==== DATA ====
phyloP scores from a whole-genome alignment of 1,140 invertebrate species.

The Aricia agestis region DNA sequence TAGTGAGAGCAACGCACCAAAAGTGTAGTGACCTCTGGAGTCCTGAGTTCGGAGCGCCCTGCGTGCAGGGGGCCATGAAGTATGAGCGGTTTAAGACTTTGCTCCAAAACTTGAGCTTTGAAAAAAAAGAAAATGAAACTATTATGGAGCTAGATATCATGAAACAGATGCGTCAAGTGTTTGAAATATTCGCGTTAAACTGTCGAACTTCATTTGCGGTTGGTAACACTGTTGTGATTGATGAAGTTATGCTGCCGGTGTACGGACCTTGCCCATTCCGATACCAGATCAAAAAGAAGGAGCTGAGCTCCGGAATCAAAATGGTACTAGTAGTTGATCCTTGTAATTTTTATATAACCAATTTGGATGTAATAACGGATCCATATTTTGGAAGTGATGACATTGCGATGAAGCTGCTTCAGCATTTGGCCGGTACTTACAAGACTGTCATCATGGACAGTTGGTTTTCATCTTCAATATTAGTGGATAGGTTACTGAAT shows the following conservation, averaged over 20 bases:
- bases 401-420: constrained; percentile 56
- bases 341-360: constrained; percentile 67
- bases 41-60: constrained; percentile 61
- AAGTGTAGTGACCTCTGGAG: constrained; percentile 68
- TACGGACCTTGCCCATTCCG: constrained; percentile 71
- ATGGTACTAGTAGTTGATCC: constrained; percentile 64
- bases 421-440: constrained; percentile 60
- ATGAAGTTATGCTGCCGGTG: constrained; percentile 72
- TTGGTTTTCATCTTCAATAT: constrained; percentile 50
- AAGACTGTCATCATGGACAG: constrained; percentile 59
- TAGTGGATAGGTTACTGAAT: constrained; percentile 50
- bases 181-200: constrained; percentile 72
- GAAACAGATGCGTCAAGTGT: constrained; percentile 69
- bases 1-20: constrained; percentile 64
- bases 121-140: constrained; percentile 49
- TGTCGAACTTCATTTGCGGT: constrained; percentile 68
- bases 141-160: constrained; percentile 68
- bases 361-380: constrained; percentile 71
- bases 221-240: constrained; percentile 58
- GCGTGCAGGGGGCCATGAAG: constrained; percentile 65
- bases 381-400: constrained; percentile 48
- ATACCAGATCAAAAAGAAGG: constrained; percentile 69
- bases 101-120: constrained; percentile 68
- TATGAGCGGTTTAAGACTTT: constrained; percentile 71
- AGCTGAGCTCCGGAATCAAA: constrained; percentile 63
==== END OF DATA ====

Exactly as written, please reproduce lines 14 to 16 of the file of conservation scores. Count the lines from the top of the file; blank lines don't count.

- bases 181-200: constrained; percentile 72
- GAAACAGATGCGTCAAGTGT: constrained; percentile 69
- bases 1-20: constrained; percentile 64